XFOIL is a more accurate tool for normal profiles, since it is specially tailored just for those.
     
  6. DCockey
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    DCockey Senior Member

    My question was intended for jehardiman, and was about method. He was the person I quoted.
     
  7. DCockey
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    DCockey Senior Member

    I wouldn't count on CFD giving good results for drag or lift with a blunt trailing edge. I don't think most CFD codes with turbulence models work particularly well in predicting the pressure behind the blunt trailing edge.
     
  8. markdrela
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    markdrela Senior Member

    The large drag increase around zero AoA is almost certainly due to unsteady vortex shedding which occurs with a sufficiently large blunt TE. A nonzero AoA will tend to quash this shedding, which is why you see the drag minimum for nonzero AoA.

    To properly capture the vortex shedding with a Navier-Stokes code, you will have to run it in time-accurate mode and with an extremely fine grid which is fine "everywhere" in the wake where the vortices occur (not just near the x axis). The result will be extremely long calculation times, which you will then have to post-process to do the necessary time averaging to get the time-average forces. About 8 years ago a PhD student working for Jake Kerwin here did something like this for a "cupped" 2D hydrofoil section which was known to shed vortices. A typical run for one AoA required something like a week of CPU time to get a grid-independent and statistically-steady shedding solution. Might take "only" 1-2 days with today's machines. Still, it's not for the impatient.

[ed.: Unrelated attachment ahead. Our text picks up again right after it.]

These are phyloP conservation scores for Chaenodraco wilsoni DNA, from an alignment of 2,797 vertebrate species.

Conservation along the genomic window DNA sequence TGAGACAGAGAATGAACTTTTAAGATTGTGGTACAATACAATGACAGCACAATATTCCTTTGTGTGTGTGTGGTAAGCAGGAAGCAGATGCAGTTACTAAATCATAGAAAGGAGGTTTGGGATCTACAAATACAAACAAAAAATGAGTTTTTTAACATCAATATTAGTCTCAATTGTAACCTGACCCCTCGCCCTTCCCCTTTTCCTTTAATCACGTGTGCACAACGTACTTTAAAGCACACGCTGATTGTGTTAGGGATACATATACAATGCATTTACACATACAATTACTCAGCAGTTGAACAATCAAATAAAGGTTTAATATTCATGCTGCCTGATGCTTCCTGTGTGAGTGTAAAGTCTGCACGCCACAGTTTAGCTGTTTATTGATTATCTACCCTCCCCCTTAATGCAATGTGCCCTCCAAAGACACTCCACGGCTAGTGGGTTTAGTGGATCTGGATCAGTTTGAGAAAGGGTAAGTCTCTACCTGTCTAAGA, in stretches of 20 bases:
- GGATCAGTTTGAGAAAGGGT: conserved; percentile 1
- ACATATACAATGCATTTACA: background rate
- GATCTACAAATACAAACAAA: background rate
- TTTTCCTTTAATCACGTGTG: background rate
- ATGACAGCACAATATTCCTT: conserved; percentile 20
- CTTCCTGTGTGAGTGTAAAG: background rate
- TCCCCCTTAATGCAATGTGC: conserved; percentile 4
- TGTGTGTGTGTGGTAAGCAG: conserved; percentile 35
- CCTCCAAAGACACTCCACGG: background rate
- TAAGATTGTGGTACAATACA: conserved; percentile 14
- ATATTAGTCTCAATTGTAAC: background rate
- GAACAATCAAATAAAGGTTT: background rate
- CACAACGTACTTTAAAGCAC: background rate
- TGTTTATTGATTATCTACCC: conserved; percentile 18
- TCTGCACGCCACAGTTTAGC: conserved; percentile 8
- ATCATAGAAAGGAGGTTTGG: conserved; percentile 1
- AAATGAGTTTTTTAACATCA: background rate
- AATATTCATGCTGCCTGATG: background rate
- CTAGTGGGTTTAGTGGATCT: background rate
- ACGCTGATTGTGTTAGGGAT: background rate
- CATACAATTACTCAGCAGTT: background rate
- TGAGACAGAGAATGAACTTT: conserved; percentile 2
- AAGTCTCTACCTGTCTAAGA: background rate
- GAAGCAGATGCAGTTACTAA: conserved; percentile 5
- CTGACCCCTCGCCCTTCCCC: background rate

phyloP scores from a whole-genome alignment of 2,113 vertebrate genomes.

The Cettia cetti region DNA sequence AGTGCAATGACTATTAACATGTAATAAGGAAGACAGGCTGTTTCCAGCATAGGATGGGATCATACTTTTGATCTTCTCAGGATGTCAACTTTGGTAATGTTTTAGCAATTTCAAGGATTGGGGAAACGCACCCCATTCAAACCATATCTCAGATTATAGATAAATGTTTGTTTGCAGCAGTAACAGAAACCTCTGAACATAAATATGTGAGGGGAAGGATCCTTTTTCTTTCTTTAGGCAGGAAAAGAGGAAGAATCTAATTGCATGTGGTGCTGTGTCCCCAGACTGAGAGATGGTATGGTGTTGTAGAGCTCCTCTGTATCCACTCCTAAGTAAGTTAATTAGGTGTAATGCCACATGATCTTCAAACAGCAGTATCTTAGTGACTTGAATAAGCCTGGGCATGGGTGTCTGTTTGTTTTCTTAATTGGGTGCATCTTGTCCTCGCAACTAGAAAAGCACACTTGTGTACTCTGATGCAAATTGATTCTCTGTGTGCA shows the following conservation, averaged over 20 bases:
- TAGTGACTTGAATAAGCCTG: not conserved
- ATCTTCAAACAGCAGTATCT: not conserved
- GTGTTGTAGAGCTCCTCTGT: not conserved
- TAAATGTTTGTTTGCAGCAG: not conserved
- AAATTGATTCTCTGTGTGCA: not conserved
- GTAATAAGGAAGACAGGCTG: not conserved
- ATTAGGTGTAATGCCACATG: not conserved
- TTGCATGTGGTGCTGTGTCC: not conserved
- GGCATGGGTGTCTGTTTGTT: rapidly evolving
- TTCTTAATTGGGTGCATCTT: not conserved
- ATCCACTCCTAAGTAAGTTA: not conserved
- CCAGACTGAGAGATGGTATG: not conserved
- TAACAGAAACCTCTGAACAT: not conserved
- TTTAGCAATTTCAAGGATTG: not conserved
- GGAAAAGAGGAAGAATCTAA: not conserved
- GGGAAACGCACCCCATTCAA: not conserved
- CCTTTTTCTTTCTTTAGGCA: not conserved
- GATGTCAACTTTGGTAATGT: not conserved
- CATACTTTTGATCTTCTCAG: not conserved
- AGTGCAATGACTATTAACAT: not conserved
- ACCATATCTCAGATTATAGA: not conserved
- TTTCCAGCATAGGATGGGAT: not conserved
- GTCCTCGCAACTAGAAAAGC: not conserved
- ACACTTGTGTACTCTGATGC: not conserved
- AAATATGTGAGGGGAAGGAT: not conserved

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  9. Joakim
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    Joakim Senior Member

    So the blunt trailing edge model in XFOIL does not take into account vortex shedding at all?

    Yes a grid that is fine everywhere is needed for vorticies. I did a lot of CFD modelling for impellers in mixing tanks during 90's and it was the same thing. You needed a fine grid everywhere in order to capture tip vorticies and thus correct turbulence levels and velocity profiles. It was better to use overall fine grid and wall functions than a one with fine grid at the walls for the low reynolds number model.

    But does it really have to be that fine? 8 days? Was that for a single processor or parallel? Or was it LES? I would think you could capture the vorticies with a much smaller computing time, but not as accurately. Or will a turbulence model dampen out the vortex shedding and fail to capture its effect on drag?
     
  10. jehardiman
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    jehardiman Senior Member

    In the broad sense no, not the vortex lattice method used for wings, but rather similiar but not on a marco scale; i.e. a specific portion of the flow is modeled as a vortex.

    There are situations were we know from flow evidence that bound vorticity is present. Rather than use an ultra fine grid as markdrela stated (in which you can never be sure if the vorticity is just a grid artifact), significant computational time can be saved by injecting a "known" vortex into the solution, similiar to what Joakim proposed. The problem with such solutions is what happens when the vortex doesn't form? I know of a "Multi-Vortex" CFD program developed over 10 years ago for a particular application. It works very well in certian flow conditions, and totally fails in others. In my experience, the bound vortex flow in truncated symetrical foils falls into the arena.
     
  11. Joakim
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    Joakim Senior Member

    I did a quick test and was able to capture the lift quite well even with a very course grid.